This text is important here not only because it so effectively epitomized medieval cosmology but also because several of its many early modern editions originated in Wittenberg, with a preface written by Philip Melanchthon, first published in 1531.7 Kusukawa has argued that Melanchthon during these years was hard at work on astronomy and astrology, attempting use both those traditional sciences to support the new Lutheran theology and so developing something like a Lutheran world view.8 Strikingly, these are also the years during which Luther had kicked off his lectures on Genesis—the lengthiest work of his career—with an expansive treatment of the creation. There he showed great interest in the story the cosmos has to tell.
Philosophy, Astronomy, and the Cosmos in Luther’s Education
Luther would have encountered the Aristotelian-Ptolemaic cosmology as a student, at the very least in assigned texts and university lectures on astronomy during his studies for the bachelor and master of arts degrees in Erfurt. Not surprisingly, the required readings in the Erfurt curriculum prominently featured the works of Aristotle. For example, students were required to read Aristotle’s Prior Analytics and Posterior Analytics as part of their study for the baccalaureate degree. During studies for the master’s degree, they also read a number of Aristotle’s writings in what was known as natural philosophy, including the De Caelo, as well as his Metaphysics, Nicomachean Ethics, Politics, and Economics. Luther’s formation in the philosophical outlook of Aristotle is especially important, for, notwithstanding his at times blistering criticisms of the philosopher, Luther’s thought world, especially in the realm of natural philosophy, remained thoroughly Aristotelian.9 When one recalls, moreover, that the study of cosmology was set in the context of the quadrivium, then it becomes clear that cosmology was part of an integrated outlook that included notions of beauty, order, and symmetry. These are particularly significant, for example, for understanding Luther’s ideas about music,10 as well as his theological aesthetics more generally.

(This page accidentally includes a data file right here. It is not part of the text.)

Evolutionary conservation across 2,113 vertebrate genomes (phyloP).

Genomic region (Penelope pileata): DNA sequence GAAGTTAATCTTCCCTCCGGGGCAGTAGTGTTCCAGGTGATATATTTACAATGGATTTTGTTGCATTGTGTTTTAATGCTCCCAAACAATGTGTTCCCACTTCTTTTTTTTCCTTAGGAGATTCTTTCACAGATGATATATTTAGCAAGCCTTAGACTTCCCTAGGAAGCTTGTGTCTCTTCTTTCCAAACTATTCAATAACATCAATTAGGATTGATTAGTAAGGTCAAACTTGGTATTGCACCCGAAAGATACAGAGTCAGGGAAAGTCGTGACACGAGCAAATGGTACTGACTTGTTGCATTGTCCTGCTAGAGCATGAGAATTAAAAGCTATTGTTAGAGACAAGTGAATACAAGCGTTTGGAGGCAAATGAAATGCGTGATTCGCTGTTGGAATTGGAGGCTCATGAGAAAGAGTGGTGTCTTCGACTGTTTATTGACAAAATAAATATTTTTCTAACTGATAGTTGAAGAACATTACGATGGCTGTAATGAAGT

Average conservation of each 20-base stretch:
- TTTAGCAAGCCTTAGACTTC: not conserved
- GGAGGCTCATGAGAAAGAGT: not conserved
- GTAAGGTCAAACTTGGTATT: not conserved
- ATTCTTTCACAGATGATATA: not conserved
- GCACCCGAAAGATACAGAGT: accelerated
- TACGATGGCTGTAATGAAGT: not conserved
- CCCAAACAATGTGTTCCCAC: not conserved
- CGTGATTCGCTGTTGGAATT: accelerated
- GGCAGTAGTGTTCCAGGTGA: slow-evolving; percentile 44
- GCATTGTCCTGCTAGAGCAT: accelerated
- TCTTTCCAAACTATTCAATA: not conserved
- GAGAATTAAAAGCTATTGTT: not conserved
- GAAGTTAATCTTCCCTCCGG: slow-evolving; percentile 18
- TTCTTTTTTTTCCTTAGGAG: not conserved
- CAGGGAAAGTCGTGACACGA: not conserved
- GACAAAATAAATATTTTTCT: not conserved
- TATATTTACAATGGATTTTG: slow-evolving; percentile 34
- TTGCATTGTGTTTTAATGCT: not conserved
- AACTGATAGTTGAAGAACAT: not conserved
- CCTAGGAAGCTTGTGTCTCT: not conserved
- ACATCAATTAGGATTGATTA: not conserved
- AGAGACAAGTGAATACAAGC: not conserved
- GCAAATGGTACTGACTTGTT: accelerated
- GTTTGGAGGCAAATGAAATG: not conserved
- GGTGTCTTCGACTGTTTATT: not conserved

It is not possible to know for certain which other works on cosmology Luther himself may have read, although the books recommended for instruction in natural philosophy at Erfurt include works of Albert the Great, Thomas Aquinas, Sacrobosco, and many others.11 Although there is no direct evidence Luther knew Sacrobosco’s De Sphaera, it seems likely given the work’s status for instruction in natural philosophy at Erfurt as well as the multiple Wittenberg editions published during Luther’s lifetime.12 The students who heard Luther’s lectures on the Bible must have included some who were also hearing Melanchthon’s lectures on astronomy, after all, and conversations, then as now, would tend to carry over from one classroom to another. As will be shown below in the section titled “Creation and Cosmos: The Lectures on Genesis, 1535–1545,” moreover, one can easily demonstrate Luther’s considerable knowledge of the classical cosmology on the basis of both his published Genesis lectures and the lecture notes he himself prepared beforehand.13